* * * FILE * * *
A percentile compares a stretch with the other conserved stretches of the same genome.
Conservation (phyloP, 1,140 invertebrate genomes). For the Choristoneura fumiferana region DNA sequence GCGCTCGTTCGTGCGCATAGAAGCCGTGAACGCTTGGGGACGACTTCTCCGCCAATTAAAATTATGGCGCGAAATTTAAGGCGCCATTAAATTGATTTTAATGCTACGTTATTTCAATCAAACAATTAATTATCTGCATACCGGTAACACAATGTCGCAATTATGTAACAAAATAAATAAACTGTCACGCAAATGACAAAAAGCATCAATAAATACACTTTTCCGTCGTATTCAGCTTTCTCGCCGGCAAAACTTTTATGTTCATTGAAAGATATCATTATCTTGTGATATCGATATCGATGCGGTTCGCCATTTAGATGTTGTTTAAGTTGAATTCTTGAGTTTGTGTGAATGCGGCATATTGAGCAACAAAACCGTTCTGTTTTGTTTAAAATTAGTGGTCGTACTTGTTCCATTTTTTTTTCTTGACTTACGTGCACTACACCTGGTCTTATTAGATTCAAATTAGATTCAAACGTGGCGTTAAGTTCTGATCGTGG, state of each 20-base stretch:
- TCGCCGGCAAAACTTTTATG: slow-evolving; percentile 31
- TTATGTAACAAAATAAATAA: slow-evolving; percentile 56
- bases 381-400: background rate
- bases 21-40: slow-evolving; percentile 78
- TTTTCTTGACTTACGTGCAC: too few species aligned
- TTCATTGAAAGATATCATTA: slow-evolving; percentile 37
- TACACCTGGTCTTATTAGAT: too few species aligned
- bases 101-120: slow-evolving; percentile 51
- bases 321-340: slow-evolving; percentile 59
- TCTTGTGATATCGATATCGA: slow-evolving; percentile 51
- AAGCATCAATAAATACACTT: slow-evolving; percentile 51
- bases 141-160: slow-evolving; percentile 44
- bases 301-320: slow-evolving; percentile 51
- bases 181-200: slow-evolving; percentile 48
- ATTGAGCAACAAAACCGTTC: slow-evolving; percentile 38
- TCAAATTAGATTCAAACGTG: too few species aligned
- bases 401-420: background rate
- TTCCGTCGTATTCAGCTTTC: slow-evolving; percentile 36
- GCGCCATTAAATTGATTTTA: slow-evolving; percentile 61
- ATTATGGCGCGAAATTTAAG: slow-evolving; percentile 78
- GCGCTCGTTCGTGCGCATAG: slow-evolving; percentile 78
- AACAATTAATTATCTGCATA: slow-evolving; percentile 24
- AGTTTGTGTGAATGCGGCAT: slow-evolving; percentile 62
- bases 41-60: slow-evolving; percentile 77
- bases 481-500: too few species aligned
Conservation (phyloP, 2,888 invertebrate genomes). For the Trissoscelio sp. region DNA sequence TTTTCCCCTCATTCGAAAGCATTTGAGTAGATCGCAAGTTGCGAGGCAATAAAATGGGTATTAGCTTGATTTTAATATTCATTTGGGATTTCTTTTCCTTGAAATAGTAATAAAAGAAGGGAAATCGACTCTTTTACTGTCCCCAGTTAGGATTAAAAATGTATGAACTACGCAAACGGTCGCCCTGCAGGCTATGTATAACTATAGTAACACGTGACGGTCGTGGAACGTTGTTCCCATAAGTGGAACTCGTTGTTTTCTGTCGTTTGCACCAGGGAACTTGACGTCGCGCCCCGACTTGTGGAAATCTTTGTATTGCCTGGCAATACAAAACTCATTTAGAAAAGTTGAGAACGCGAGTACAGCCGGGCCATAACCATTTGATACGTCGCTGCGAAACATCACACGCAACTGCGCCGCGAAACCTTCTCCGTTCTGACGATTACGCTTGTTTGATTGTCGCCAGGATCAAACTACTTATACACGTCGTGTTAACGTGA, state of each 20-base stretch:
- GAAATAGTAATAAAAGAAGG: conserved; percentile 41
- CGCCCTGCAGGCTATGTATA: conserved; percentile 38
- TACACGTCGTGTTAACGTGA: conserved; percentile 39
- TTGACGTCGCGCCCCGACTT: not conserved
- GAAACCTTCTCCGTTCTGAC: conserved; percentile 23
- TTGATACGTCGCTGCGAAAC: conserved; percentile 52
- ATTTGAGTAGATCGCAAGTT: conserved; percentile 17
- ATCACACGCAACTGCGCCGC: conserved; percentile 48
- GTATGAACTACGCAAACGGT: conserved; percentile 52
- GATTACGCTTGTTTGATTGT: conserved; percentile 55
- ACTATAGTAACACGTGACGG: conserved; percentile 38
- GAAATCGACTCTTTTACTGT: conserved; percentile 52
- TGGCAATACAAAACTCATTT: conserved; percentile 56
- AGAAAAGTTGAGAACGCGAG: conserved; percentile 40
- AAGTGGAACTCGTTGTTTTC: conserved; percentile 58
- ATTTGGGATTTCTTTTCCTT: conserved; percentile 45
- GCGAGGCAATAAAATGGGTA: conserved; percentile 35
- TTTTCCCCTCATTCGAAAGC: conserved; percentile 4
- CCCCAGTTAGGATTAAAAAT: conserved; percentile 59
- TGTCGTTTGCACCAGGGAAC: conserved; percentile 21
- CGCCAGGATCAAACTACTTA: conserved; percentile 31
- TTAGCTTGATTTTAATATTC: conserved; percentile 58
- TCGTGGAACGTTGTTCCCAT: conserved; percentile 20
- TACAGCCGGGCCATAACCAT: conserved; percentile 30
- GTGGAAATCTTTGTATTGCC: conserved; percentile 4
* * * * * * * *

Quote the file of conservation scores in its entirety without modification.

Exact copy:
A percentile compares a stretch with the other conserved stretches of the same genome.
Conservation (phyloP, 1,140 invertebrate genomes). For the Choristoneura fumiferana region DNA sequence GCGCTCGTTCGTGCGCATAGAAGCCGTGAACGCTTGGGGACGACTTCTCCGCCAATTAAAATTATGGCGCGAAATTTAAGGCGCCATTAAATTGATTTTAATGCTACGTTATTTCAATCAAACAATTAATTATCTGCATACCGGTAACACAATGTCGCAATTATGTAACAAAATAAATAAACTGTCACGCAAATGACAAAAAGCATCAATAAATACACTTTTCCGTCGTATTCAGCTTTCTCGCCGGCAAAACTTTTATGTTCATTGAAAGATATCATTATCTTGTGATATCGATATCGATGCGGTTCGCCATTTAGATGTTGTTTAAGTTGAATTCTTGAGTTTGTGTGAATGCGGCATATTGAGCAACAAAACCGTTCTGTTTTGTTTAAAATTAGTGGTCGTACTTGTTCCATTTTTTTTTCTTGACTTACGTGCACTACACCTGGTCTTATTAGATTCAAATTAGATTCAAACGTGGCGTTAAGTTCTGATCGTGG, state of each 20-base stretch:
- TCGCCGGCAAAACTTTTATG: slow-evolving; percentile 31
- TTATGTAACAAAATAAATAA: slow-evolving; percentile 56
- bases 381-400: background rate
- bases 21-40: slow-evolving; percentile 78
- TTTTCTTGACTTACGTGCAC: too few species aligned
- TTCATTGAAAGATATCATTA: slow-evolving; percentile 37
- TACACCTGGTCTTATTAGAT: too few species aligned
- bases 101-120: slow-evolving; percentile 51
- bases 321-340: slow-evolving; percentile 59
- TCTTGTGATATCGATATCGA: slow-evolving; percentile 51
- AAGCATCAATAAATACACTT: slow-evolving; percentile 51
- bases 141-160: slow-evolving; percentile 44
- bases 301-320: slow-evolving; percentile 51
- bases 181-200: slow-evolving; percentile 48
- ATTGAGCAACAAAACCGTTC: slow-evolving; percentile 38
- TCAAATTAGATTCAAACGTG: too few species aligned
- bases 401-420: background rate
- TTCCGTCGTATTCAGCTTTC: slow-evolving; percentile 36
- GCGCCATTAAATTGATTTTA: slow-evolving; percentile 61
- ATTATGGCGCGAAATTTAAG: slow-evolving; percentile 78
- GCGCTCGTTCGTGCGCATAG: slow-evolving; percentile 78
- AACAATTAATTATCTGCATA: slow-evolving; percentile 24
- AGTTTGTGTGAATGCGGCAT: slow-evolving; percentile 62
- bases 41-60: slow-evolving; percentile 77
- bases 481-500: too few species aligned
Conservation (phyloP, 2,888 invertebrate genomes). For the Trissoscelio sp. region DNA sequence TTTTCCCCTCATTCGAAAGCATTTGAGTAGATCGCAAGTTGCGAGGCAATAAAATGGGTATTAGCTTGATTTTAATATTCATTTGGGATTTCTTTTCCTTGAAATAGTAATAAAAGAAGGGAAATCGACTCTTTTACTGTCCCCAGTTAGGATTAAAAATGTATGAACTACGCAAACGGTCGCCCTGCAGGCTATGTATAACTATAGTAACACGTGACGGTCGTGGAACGTTGTTCCCATAAGTGGAACTCGTTGTTTTCTGTCGTTTGCACCAGGGAACTTGACGTCGCGCCCCGACTTGTGGAAATCTTTGTATTGCCTGGCAATACAAAACTCATTTAGAAAAGTTGAGAACGCGAGTACAGCCGGGCCATAACCATTTGATACGTCGCTGCGAAACATCACACGCAACTGCGCCGCGAAACCTTCTCCGTTCTGACGATTACGCTTGTTTGATTGTCGCCAGGATCAAACTACTTATACACGTCGTGTTAACGTGA, state of each 20-base stretch:
- GAAATAGTAATAAAAGAAGG: conserved; percentile 41
- CGCCCTGCAGGCTATGTATA: conserved; percentile 38
- TACACGTCGTGTTAACGTGA: conserved; percentile 39
- TTGACGTCGCGCCCCGACTT: not conserved
- GAAACCTTCTCCGTTCTGAC: conserved; percentile 23
- TTGATACGTCGCTGCGAAAC: conserved; percentile 52
- ATTTGAGTAGATCGCAAGTT: conserved; percentile 17
- ATCACACGCAACTGCGCCGC: conserved; percentile 48
- GTATGAACTACGCAAACGGT: conserved; percentile 52
- GATTACGCTTGTTTGATTGT: conserved; percentile 55
- ACTATAGTAACACGTGACGG: conserved; percentile 38
- GAAATCGACTCTTTTACTGT: conserved; percentile 52
- TGGCAATACAAAACTCATTT: conserved; percentile 56
- AGAAAAGTTGAGAACGCGAG: conserved; percentile 40
- AAGTGGAACTCGTTGTTTTC: conserved; percentile 58
- ATTTGGGATTTCTTTTCCTT: conserved; percentile 45
- GCGAGGCAATAAAATGGGTA: conserved; percentile 35
- TTTTCCCCTCATTCGAAAGC: conserved; percentile 4
- CCCCAGTTAGGATTAAAAAT: conserved; percentile 59
- TGTCGTTTGCACCAGGGAAC: conserved; percentile 21
- CGCCAGGATCAAACTACTTA: conserved; percentile 31
- TTAGCTTGATTTTAATATTC: conserved; percentile 58
- TCGTGGAACGTTGTTCCCAT: conserved; percentile 20
- TACAGCCGGGCCATAACCAT: conserved; percentile 30
- GTGGAAATCTTTGTATTGCC: conserved; percentile 4